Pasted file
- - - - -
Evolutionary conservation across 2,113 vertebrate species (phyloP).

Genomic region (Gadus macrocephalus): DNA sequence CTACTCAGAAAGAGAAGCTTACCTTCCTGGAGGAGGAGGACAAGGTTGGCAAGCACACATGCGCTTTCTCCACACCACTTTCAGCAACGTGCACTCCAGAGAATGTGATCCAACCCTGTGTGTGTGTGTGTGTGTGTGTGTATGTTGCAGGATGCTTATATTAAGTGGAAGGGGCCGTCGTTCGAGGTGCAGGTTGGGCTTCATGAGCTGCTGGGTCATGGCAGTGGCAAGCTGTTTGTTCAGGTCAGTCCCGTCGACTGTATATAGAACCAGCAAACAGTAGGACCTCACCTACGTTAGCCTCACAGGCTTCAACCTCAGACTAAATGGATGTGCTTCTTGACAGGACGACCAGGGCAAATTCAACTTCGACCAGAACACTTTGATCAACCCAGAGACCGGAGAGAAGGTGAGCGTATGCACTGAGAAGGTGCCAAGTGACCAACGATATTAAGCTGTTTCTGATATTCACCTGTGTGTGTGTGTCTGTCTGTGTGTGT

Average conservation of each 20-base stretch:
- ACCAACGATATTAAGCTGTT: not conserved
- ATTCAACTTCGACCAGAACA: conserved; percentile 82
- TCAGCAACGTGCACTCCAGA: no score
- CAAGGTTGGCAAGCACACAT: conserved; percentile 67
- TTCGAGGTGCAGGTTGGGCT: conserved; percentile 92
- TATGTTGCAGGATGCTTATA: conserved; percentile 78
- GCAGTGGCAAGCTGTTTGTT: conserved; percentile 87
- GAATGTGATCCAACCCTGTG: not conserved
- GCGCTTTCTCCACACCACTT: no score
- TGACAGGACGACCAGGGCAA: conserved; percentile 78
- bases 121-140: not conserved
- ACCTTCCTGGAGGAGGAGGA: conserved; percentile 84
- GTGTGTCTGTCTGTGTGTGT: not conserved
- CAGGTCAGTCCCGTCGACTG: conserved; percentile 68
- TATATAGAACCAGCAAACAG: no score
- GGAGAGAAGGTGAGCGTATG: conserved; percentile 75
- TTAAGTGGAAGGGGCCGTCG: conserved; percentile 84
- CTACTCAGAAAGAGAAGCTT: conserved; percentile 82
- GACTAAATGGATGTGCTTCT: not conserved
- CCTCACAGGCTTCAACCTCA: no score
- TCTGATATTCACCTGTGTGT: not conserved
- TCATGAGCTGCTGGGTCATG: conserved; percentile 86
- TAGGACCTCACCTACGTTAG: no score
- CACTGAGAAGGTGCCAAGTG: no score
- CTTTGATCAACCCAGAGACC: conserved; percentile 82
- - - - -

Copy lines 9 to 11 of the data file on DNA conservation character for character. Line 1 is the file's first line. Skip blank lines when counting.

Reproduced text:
- TATGTTGCAGGATGCTTATA: conserved; percentile 78
- GCAGTGGCAAGCTGTTTGTT: conserved; percentile 87
- GAATGTGATCCAACCCTGTG: not conserved